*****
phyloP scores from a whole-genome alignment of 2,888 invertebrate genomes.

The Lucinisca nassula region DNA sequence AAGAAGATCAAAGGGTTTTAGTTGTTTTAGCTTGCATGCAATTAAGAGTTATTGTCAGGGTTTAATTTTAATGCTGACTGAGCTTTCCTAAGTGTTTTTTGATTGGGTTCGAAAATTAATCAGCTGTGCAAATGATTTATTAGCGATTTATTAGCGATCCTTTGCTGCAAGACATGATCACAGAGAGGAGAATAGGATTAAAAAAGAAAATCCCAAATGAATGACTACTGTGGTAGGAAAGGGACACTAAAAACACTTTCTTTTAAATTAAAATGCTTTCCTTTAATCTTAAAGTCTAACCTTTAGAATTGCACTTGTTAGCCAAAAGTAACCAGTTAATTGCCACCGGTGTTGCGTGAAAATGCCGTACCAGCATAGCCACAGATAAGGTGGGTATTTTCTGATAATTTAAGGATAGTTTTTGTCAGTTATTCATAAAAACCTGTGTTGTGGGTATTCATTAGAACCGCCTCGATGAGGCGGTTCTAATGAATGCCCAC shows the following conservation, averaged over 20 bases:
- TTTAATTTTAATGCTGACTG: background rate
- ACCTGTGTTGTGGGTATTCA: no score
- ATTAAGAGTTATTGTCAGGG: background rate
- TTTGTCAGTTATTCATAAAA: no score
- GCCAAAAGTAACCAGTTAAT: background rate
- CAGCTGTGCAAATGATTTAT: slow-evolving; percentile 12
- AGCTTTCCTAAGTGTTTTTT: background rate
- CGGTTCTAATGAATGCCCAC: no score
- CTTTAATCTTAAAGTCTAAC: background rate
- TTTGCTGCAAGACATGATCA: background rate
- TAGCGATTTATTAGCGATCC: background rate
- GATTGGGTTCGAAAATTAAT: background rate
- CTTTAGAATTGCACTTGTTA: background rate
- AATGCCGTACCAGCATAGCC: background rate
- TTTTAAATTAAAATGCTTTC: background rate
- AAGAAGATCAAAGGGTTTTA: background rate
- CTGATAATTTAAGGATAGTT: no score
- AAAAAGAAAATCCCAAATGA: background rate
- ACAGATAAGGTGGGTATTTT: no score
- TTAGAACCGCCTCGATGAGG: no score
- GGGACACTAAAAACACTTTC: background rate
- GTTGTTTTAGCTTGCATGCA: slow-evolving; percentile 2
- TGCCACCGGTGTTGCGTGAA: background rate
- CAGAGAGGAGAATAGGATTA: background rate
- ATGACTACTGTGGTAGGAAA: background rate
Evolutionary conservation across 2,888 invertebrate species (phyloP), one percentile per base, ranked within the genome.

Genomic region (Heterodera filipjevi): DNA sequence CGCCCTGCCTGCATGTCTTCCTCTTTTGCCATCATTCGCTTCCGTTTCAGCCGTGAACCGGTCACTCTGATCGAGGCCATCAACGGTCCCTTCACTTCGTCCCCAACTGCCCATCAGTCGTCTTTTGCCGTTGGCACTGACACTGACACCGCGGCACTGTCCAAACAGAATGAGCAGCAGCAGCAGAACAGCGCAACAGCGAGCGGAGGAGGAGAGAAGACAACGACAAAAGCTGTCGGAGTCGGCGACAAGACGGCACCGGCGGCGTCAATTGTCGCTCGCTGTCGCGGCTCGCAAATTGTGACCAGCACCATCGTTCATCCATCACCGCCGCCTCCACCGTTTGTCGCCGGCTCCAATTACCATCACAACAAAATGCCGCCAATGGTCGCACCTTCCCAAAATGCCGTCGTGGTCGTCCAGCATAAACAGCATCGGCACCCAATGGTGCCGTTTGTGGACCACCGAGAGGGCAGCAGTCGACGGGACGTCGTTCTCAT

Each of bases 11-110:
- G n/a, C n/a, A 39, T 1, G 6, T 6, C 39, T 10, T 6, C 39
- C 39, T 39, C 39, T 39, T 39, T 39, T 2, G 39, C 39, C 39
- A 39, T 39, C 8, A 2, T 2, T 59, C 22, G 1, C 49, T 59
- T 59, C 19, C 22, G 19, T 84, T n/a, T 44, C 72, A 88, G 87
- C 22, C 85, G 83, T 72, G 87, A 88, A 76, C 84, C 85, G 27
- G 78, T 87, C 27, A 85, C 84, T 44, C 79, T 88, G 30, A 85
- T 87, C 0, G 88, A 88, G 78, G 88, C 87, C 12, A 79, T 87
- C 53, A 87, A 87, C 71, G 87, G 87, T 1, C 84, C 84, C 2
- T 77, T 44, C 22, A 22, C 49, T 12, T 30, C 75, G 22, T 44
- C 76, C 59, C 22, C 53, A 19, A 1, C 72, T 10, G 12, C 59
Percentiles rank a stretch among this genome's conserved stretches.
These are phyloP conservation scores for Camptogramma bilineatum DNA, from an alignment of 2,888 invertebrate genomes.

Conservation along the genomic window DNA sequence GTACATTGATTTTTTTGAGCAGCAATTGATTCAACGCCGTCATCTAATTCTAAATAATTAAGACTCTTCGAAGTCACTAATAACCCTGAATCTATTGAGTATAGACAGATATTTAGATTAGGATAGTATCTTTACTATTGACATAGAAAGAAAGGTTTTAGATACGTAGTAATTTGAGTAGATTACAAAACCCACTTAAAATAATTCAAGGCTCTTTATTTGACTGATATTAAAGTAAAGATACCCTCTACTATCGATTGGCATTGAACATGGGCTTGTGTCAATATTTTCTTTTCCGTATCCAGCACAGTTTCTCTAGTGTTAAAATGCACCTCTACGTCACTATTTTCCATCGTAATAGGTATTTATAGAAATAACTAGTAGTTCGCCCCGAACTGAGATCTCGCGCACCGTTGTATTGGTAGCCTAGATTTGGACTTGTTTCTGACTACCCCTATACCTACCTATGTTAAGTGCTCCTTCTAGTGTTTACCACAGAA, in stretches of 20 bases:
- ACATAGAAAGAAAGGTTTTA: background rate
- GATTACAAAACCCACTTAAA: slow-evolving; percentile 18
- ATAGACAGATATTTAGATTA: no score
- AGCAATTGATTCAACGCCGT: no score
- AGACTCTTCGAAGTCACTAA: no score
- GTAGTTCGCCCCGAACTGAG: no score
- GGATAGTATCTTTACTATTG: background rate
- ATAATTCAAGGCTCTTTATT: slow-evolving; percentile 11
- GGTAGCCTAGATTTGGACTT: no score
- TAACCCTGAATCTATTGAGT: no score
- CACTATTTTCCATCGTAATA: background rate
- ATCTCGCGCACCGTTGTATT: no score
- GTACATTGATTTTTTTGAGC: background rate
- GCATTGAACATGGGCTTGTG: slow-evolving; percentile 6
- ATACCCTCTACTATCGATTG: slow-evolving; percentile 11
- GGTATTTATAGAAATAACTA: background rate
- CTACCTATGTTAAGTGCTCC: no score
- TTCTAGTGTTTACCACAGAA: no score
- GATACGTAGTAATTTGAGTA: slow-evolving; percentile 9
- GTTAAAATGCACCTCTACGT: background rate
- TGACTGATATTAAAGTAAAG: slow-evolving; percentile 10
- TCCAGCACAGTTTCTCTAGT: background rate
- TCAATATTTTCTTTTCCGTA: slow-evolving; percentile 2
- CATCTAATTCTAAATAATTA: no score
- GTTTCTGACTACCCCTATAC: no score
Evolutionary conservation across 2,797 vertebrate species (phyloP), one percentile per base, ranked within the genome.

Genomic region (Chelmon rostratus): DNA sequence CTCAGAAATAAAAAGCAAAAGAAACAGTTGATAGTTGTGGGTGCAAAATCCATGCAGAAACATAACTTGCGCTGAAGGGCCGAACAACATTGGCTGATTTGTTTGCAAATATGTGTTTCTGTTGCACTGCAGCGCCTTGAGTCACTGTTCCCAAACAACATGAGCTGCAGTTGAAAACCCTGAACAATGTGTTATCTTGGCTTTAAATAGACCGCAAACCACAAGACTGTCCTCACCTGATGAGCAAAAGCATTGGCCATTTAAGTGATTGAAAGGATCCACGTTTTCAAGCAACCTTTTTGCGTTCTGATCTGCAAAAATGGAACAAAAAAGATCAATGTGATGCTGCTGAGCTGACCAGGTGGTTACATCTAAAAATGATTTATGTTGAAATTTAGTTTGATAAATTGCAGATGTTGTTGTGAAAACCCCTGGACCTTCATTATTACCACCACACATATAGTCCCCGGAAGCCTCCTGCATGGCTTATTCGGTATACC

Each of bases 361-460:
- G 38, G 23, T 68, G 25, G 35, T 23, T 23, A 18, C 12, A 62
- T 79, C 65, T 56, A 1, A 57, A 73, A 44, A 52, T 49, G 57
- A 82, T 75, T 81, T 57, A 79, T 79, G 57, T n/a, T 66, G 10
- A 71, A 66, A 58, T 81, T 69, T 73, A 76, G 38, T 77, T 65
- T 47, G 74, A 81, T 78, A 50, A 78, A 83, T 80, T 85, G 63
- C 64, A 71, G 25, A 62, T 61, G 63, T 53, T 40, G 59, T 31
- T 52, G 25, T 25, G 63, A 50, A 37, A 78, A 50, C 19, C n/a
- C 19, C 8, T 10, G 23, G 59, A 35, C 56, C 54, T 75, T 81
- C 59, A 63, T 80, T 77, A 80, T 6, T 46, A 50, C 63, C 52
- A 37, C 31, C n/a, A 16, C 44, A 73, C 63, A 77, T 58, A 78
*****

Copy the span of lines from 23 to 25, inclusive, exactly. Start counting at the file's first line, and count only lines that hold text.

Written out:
- GGGACACTAAAAACACTTTC: background rate
- GTTGTTTTAGCTTGCATGCA: slow-evolving; percentile 2
- TGCCACCGGTGTTGCGTGAA: background rate